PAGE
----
1. Reindeer have a long unique history
Reindeer have a long history in culture and myth. In Europe’s Reindeer Age (16,000 years ago) reindeer were abundant. Primitive humans relied on them for their skins to keep warm, meat to sustain the winter, and bones to create tools. The term “Reindeer” comes from the Old Norse word “hreinin”, which means “horned animal.” For the Sami, the indigenous people of Lapland, reindeer are important animals both in their culture and for sustenance. They have roughly 400 words for the food, tools and other products gained through reindeer farming. Nowadays the largest reindeer herd in the world lives in Russia and counts roughly 700,000 animals.
2. Horns for everyone
Reindeer are the only deer species in which both male and female reindeer have antlers. Female reindeer shed theirs after they gave birth to their young in the spring. They keep their antlers throughout the winter to ensure that they can compete for food while pregnant. Male reindeer on the other hand shed their antlers each winter. This means, reindeer are the only mammals that grow new sets of antlers annually. The females are in average significantly smaller than the males. Moreover, male reindeer roar much louder than females, especially during rutting season. When bellowing is necessary, they inflate a small pouch just under the skin of their throats.
3. Made for the rough climate
Since life in the tundra is hard, evolution built reindeer to survive in snow and cold. Their bodies react to changes in temperatures in a very special way. When temperature drops, they have the incredible ability to lower the temperature in their legs to an almost freezing level to keep their core body heat even. Their hooves even adapt to different seasons. In the summer, when the ground is wet, their foot pads are softened, providing them with extra traction. In the winter, though, the pads tighten, revealing the rim of their hooves, which is used to provide traction in the slippery snow and ice. In addition, the knees of some subspecies make a clicking noise while walking so members of the herd can hear one another and stay together in blizzard conditions. Their noses are specially adapted to warm the air they breathe before it enters their lungs and to condense water in the air, which they then use to keep their mucous membranes moist. For winter grazing they grow their facial hair long enough to cover their mouths, protecting their muzzles from the snow. The reindeer’s fur coat not only traps air to keep the body insulated, it also acts as a flotation device when it enters the water.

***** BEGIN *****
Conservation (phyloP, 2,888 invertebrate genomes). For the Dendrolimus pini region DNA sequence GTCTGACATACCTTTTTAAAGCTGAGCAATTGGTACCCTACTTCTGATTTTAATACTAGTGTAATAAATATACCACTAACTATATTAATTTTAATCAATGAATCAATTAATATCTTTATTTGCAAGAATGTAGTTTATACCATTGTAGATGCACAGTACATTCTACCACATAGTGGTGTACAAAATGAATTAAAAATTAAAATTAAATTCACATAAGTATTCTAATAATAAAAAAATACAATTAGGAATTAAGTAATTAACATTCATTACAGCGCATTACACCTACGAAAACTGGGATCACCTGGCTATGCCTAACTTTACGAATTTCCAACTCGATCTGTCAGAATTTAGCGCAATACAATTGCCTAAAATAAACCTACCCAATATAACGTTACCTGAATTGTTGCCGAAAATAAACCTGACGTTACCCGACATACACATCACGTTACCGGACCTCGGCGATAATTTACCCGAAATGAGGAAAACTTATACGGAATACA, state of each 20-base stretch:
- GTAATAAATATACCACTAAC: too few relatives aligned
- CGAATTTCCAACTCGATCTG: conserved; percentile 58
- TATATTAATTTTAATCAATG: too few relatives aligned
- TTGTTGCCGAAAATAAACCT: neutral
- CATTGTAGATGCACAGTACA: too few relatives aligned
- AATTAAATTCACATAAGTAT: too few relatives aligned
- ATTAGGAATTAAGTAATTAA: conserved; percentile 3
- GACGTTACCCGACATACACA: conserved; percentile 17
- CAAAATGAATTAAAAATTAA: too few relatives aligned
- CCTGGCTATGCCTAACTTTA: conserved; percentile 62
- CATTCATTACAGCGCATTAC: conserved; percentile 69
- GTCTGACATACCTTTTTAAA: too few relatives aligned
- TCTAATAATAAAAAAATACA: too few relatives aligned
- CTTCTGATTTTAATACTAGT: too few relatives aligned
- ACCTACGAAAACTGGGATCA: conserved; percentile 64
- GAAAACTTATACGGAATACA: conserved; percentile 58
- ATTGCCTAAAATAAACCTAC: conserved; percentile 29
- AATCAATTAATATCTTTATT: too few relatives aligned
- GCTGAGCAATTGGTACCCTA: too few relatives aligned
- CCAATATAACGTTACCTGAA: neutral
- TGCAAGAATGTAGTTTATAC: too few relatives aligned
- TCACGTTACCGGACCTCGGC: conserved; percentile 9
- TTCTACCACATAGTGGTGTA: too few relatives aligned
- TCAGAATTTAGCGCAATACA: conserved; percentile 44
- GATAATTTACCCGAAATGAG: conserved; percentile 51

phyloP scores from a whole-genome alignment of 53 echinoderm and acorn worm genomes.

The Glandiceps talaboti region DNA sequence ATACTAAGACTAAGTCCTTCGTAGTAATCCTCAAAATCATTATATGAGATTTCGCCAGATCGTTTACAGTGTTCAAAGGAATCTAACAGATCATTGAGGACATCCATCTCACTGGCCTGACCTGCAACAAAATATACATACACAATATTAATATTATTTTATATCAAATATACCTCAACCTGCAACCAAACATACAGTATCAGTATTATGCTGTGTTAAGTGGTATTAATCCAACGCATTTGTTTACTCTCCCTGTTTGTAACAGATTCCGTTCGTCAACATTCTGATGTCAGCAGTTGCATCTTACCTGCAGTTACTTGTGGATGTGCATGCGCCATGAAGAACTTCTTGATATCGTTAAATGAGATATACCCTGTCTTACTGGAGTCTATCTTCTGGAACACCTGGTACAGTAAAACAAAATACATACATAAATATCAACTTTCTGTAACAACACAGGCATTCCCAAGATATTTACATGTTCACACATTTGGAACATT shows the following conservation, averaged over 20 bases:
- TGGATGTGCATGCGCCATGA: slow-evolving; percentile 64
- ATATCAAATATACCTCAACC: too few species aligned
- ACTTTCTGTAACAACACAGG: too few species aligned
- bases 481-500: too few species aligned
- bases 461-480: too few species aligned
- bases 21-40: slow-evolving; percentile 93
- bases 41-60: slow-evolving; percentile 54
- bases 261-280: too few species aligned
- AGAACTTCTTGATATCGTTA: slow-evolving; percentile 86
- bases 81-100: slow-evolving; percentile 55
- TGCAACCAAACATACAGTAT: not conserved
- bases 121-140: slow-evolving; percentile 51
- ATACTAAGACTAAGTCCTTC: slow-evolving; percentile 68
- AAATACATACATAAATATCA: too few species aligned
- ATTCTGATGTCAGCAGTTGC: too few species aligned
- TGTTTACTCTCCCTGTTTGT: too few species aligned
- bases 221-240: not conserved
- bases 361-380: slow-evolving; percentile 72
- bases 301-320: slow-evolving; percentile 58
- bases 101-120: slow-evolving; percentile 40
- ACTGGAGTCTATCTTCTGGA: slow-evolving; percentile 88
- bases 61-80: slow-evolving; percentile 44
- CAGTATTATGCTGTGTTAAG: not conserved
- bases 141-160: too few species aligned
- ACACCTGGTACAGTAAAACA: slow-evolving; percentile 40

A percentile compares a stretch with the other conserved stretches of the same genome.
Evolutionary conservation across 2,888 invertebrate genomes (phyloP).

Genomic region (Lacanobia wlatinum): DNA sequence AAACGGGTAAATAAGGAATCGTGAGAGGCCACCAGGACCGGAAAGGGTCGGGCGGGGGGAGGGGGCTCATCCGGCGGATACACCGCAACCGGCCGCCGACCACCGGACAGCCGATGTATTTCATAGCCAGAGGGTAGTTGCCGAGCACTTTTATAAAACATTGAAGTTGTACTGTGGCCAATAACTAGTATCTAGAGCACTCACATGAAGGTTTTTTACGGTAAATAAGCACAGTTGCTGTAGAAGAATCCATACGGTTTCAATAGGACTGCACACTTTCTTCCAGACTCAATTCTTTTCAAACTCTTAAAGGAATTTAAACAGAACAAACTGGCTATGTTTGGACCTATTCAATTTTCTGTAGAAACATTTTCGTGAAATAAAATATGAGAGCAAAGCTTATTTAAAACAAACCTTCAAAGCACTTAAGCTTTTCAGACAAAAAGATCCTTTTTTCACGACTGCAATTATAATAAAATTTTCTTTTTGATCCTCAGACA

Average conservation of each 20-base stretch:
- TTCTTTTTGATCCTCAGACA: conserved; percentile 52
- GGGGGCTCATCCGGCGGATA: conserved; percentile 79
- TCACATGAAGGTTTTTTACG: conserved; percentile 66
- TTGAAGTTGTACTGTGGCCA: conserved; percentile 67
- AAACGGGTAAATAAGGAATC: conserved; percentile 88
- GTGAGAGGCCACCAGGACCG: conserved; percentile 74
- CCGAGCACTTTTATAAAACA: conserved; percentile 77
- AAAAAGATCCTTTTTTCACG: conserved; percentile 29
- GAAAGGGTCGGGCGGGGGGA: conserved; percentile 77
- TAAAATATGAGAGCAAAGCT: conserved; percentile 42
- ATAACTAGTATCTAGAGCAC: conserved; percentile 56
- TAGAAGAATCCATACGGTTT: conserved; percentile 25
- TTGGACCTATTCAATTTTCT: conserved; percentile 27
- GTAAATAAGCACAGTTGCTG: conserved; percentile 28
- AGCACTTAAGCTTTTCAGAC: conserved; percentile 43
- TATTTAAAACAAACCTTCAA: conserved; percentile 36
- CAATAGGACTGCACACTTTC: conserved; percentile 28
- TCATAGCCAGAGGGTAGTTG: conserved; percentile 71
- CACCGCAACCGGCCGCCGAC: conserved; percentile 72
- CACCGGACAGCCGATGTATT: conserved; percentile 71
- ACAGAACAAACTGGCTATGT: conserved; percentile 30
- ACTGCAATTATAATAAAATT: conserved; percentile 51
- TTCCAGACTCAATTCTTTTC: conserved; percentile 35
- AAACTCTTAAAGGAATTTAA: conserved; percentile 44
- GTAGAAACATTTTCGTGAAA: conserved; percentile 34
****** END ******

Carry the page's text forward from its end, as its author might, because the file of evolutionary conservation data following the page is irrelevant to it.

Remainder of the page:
4. Outstanding sense of smell
Reindeer eat certain types of lichen that grow in sub-arctic climates. These plant materials help to keep their blood warm so that they can survive the icy winters. Reindeer have a strong sense of smell, and it’s that sense of smell that helps them sniff out lichen easily, even through snow that is 60 centimeters deep. In fact, due to harsh environment, they don’t have a lot of choices when it comes to grazing. Thus, they often live on lichen, especially Cladonia rangiferina, commonly known as reindeer moss.
5. Born to run
Reindeer are strong, energy-efficient running machines. A new born calf can outrun a man, and reindeer in general are more efficient than most other land mammals. At their top speed they run more than 80 km/h and swim at 10 km/h. Like many herd animals, the calves learn to walk fast—within only 90 minutes of being born, a baby reindeer can already run. The calves are fully weaned by 6 months, and their first set of antlers makes an appearance around their second birthday. Reindeer reach maturity at 4 to 6 years of age and can become up to 20 years.
6. Incredible vision
Researchers at University College London discovered reindeer are the only mammals that can see ultraviolet light. While humans are only able to see wavelengths up to around 400 nm, reindeer’s vision includes information up to 320 nm. This enhanced vision helps the reindeer to see things in the glowing white of the Arctic that they would otherwise miss. Things like white fur and urine are difficult, even impossible, for humans to see in the snow, but for reindeer, they show up in high contrast.
7. They used to live throughout Europe
While reindeer now live exclusively in the far North of the globe, when the earth was cooler and humans have had taken less of their habitat, their haunt was much larger. In fact, reindeer used to live all the way down in Spain during the Pleistocene area. Its habitat has shrunk considerably in the last few centuries, especially due to the warmer climate. Although IUCN does not list them as endangered, recent research suggests that changing climate and the resulting loss of suitable habitat could spell trouble for the species. Some reindeer populations are likely to become more and more isolated. Nowadays, only in Northern Europe the population of reindeer is kept stable through sustainable farming.
8. Chameleon eyes reflect the season
A research team revealed why reindeer eyes appear golden in summer and deep blue in winter. What actually changes colour is the tapetum lucidum (or “cat’s eye”) —a mirrored layer that sits behind the retina. In summer, it reflects a golden glow. However, in the fading light of winter, the tapetum undergoes a complex transformation what changes the type of light it can reflect – and thereby gives it a blue appearance.